Schmidt: Fans deserve to see Alonso in the Indy 500 again

David Malsher-Lopez

Andretti Autosport ran Alonso’s McLaren entry in the 2017 Indy 500 three years ago, helping him to qualify fifth, lead 27 laps and run in the leading pack until his Honda engine expired with 21 laps to go.

However, Alonso’s and the McLaren team’s public criticism of Honda’s F1 power units in 2015-17 period ruined the relationship with the Japanese engine supplier, and so the ill-fated Alonso-driven McLaren entry for the 2019 Indy 500 had to be Chevrolet-powered.

Similarly, McLaren’s full-time return to Indy car racing this year, which has been achieved by buying into what was known as Arrow Schmidt Peterson Motorsports, obliged the Sam Schmidt- and Ric Peterson-founded squad to switch suppliers from Honda Performance Development to Chevrolet/Ilmor.

However, notwithstanding Alonso’s recent ties with Toyota which resulted in his winning the FIA World Endurance Championship and the Le Mans 24 Hours for Honda’s fierce brand rival, Motorsport.com understood that a deal between Michael Andretti’s team and Alonso was close to being inked.

Less than two weeks ago it was revealed that Alonso is no longer a McLaren ambassador and the final hurdle was to be Honda Japan endorsing an Alonso-Andretti deal. That is where the plan for Alonso to enter the 104th running of the Indianapolis 500 appears to have come unstuck, although neither California-based HPD nor Andretti Autosport wished to confirm that nor comment on the matter when contacted by Motorsport.com.

Alonso thus appears consigned to finding a Chevrolet-powered ride at the Speedway. Given that Team Penske’s Indy 500 plans are to run its three full-time entries plus an extra car for three-time Indy 500 winner Helio Castroneves (as per the last two seasons), and Ed Carpenter Racing is set to run three cars (for team owner Carpenter, Conor Daly and Rinus VeeKay), ironically Alonso’s best Chevy-powered hope now appears to be Arrow McLaren SP.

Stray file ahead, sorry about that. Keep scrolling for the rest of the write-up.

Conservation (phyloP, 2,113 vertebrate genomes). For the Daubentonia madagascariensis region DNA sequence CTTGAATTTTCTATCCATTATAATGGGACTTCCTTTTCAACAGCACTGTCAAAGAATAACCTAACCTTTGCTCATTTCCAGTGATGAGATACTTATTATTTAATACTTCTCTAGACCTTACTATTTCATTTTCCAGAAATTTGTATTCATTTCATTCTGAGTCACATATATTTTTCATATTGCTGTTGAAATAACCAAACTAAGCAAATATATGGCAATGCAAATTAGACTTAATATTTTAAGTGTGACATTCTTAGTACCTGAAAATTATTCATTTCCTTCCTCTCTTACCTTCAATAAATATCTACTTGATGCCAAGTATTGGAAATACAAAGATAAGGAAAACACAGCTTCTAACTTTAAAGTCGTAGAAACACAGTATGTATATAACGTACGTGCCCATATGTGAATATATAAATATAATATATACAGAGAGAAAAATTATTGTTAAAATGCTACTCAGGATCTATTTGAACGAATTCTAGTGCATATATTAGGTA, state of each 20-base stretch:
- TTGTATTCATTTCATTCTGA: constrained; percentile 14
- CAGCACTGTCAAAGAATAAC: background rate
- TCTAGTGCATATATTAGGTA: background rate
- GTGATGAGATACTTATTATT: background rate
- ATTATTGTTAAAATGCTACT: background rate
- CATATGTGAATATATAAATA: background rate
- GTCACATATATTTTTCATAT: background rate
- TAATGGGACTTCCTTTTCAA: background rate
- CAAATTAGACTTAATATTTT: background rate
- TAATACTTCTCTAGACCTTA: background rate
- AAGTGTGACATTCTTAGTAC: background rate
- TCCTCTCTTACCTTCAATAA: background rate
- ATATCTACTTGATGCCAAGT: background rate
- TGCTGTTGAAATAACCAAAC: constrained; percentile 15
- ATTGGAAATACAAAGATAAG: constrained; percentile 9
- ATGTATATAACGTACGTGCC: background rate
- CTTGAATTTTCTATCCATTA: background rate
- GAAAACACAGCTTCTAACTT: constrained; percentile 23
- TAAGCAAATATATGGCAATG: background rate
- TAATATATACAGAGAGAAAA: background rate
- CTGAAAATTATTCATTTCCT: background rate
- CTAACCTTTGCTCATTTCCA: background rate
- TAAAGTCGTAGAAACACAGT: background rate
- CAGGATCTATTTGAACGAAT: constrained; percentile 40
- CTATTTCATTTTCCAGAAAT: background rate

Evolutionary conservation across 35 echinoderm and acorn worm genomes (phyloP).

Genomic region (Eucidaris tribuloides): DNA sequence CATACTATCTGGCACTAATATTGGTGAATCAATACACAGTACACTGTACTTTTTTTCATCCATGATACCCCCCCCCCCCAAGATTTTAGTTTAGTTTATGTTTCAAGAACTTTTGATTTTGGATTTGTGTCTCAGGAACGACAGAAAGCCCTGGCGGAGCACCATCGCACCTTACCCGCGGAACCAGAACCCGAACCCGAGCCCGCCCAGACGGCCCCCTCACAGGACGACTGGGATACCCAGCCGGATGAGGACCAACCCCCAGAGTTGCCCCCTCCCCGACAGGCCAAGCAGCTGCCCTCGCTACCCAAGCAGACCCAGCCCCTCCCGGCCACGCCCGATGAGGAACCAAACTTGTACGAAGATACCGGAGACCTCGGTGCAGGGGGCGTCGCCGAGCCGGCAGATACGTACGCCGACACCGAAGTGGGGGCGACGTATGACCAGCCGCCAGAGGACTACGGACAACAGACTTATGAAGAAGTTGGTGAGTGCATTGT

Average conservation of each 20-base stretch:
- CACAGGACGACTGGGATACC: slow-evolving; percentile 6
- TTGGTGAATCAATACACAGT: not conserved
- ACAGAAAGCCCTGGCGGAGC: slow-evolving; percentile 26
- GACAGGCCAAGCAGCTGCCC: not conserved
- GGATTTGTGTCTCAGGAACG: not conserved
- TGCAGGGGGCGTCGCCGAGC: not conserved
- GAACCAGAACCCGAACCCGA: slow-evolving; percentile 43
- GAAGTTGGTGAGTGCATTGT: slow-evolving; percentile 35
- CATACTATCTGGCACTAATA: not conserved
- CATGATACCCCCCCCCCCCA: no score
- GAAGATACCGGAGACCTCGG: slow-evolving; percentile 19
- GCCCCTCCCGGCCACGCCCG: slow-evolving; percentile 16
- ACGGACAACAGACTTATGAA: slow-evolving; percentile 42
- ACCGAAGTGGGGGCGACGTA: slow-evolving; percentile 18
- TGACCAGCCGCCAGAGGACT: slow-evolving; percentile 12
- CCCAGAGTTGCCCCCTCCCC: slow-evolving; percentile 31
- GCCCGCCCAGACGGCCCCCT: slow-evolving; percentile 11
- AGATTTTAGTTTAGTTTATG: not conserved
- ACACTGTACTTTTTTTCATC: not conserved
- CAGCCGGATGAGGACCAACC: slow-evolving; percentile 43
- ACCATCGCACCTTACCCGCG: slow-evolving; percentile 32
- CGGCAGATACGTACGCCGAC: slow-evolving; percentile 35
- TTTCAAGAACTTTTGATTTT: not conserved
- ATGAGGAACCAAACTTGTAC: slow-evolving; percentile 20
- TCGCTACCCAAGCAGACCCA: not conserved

Schmidt told Motorsport.com that the team has not had recent contact with the 2005 and ’06 F1 champion, but says he considers it important for IndyCar to have Alonso on the entry list for the Memorial Day Weekend classic.

“We’ve been focused on helping our two young drivers [Patricio O’Ward and Oliver Askew] to maximize their potential this season,” said Schmidt. “We haven’t made any decision about our third car at Indy, but we didn’t expect Alonso to be available.

“It’s great for Chevrolet if it turns out that for Fernando to get a ride at Indy means he’ll be in a Chevy car – but he could equally decide that he sits this one out if the right opportunity isn’t available.

“The truth is, he’s an amazing talent and I think more than anything, the fans of IndyCar racing deserve and need to see Fernando Alonso in the Indy 500. I mean, I want to see that as a fan of IndyCar myself and the guy proved in 2017 that clearly he can win the race if given the right equipment.

“But for now, we as a team are just thinking about Pato and Oliver.”

Schmidt Peterson Motorsports has regularly run extra cars for the Indy 500. For example, last year, as well as its full-time entries for James Hinchcliffe and Marcus Ericsson, SPM was working with Meyer Shank Racing on Jack Harvey’s entry for 10 races including Indy, and entered another car at the Speedway in partnership with Team Stange Racing for Oriol Servia.

However, Schmidt says his squad has not entered serious negotiations with any drivers for an additional entry at Indy this May.

“No, we hadn’t really gone down that road yet,” he said. “There has been so much to do in terms of getting relationships organized on the technical and commercial side since we announced we’d joined with McLaren last August.

"We have an incredible group of people assembled now and getting everything coordinated between departments has been crucial so that we perform and fulfill our potential.”